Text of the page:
JIM'S INN - AD MAGS (1955)
Early consumer 'shoppers guides' known as admags, were basically programmes used to promote commercial products. Because of the way each show was presented they almost appeared as 'public service information' films although all the while they were employing less than subtle techniques to sell certain products, which the manufacturers no doubt paid quite a price to advertise.
In spite of this, they were very popular with the British television viewing public as Jo Gable recalled in her book 'The Tuppenny Punch and Judy Show': "The admag was unique to Britain and there was a kind of backdoor bravado about them in the way every admag transmission cheekily bumped up the amount of advertising per clock hour. But the viewers never complained. They loved the quaint little programmes, which provided the same fascination as flipping through a mail-order catalogue. There was no telling what came next."
Although not the first 'admag' Jim's Inn was probably the most famous and best remembered. Jimmy and Maggie Hanley appeared as a couple (as indeed they were in real life) who ran a village pub in fictitious Wembleham. Each week customers-played by Roma Cresswell, John Sherlock, Jack Edwardes, Diane Watts, Dennis Bowen, Ken Howard and Victor Platt-would come into the pub and over a pint discuss the price and quality of a variety of domestic products. Each 15 minute episode went out live, once a week, at 10:45pm and the series became almost something of a soap opera. Director Pat Baker claimed that it was the advertising that gave the series a sense of reality: "People do talk, in a village pub, about things like household or gardening gadgets, and how much they paid for them".
The shows went out live for the first few years and often the actors had little time to learn their scripts, and so a huge glass ashtray was put on the bar under which information on more complicated products was placed. Sadly, there are no recordings of Jim's Inn left in the archives, although other 'admags' have survived. Slater’s Bazaar starred John Slater, whilst Send for Saunders had as its star playing a concierge in a block of flats. It wasn't uncommon to get familiar TV faces to front these shows and later examples were hosted by the likes of Noele Gordon, Peter Butterworth, Janet Brown and David Jacobs. But Jim's Inn was the series that won affection in the hearts of the public and proved popular enough for the cast to release an LP, 'Singalong at Jim’s Inn', featuring old-time favourite songs. However, the shows soon came in for much criticism as objectors (mainly the BBC) claimed they blurred the distinction between advertisements and proper programmes and opened the door to sponsorship, quite common and acceptable to US television viewers, but abhorrent to British ones. Eventually, 'admags' were deemed misleading and unfair and were banned by an act of parliament in 1963. By that time Associated Rediffusion had produced some 300 editions. After Jim's Inn, Jimmy and Maggie continued their on-screen partnership as the same characters in a series of (undisguised) TV commercials for Daz soap powder.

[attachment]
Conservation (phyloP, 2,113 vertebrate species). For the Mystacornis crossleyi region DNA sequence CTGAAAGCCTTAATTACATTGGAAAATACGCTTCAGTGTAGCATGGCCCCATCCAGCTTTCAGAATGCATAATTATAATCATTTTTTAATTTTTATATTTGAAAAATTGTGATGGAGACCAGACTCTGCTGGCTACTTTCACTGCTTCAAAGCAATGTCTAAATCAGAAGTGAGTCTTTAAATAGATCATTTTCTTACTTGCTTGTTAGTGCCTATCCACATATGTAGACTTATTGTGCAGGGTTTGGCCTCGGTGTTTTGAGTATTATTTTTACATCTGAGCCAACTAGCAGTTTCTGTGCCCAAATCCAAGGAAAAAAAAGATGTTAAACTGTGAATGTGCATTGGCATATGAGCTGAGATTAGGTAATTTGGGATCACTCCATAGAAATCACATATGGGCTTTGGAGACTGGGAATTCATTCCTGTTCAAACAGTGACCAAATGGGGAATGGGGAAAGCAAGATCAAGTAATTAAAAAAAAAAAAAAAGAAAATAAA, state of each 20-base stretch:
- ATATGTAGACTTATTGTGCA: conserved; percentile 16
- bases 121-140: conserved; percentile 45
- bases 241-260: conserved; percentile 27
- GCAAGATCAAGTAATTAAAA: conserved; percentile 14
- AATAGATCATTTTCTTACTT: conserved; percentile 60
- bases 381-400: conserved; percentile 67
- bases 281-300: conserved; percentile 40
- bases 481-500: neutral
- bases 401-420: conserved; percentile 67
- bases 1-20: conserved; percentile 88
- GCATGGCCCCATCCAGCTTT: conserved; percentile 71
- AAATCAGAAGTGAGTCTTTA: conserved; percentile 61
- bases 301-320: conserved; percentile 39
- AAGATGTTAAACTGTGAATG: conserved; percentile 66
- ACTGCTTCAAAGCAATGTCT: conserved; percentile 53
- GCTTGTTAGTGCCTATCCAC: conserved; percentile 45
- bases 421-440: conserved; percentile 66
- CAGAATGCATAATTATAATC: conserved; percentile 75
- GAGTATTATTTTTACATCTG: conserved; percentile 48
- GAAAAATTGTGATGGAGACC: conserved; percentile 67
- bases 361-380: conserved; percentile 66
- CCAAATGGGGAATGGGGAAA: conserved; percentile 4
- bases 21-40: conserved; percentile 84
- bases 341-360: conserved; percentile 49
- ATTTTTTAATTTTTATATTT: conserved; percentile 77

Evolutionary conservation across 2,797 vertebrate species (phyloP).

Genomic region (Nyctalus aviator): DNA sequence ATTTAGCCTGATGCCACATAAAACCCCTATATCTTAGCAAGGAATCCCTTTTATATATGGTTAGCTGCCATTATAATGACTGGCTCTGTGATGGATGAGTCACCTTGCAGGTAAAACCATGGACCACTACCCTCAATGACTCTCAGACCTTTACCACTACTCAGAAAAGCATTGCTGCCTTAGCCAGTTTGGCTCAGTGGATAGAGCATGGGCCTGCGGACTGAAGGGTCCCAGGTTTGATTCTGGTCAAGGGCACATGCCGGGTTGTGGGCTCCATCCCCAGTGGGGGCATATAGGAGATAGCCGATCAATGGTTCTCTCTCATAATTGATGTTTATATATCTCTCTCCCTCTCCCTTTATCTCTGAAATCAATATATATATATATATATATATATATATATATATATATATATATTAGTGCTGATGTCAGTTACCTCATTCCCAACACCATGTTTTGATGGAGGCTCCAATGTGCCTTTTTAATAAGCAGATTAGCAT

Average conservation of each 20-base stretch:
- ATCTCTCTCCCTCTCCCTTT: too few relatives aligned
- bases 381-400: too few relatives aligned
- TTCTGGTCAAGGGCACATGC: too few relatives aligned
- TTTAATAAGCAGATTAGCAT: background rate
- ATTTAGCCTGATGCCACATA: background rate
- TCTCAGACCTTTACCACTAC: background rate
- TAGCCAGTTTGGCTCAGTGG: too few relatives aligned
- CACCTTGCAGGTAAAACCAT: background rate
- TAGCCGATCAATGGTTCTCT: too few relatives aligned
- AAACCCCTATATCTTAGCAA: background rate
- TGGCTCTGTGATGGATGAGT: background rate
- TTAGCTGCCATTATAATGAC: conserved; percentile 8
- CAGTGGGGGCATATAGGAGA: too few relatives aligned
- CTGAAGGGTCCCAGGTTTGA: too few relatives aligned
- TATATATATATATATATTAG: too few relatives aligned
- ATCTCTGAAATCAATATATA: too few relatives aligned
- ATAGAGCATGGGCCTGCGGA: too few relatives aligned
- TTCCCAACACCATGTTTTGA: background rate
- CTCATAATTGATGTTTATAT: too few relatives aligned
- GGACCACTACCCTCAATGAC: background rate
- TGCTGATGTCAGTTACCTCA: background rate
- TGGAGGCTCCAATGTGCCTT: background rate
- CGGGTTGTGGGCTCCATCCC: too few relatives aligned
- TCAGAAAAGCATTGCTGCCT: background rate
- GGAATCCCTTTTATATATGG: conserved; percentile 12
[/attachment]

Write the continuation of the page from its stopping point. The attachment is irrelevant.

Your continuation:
See an example of an AdMag at the bottom of this page.
Review: Laurence Marcus. 2006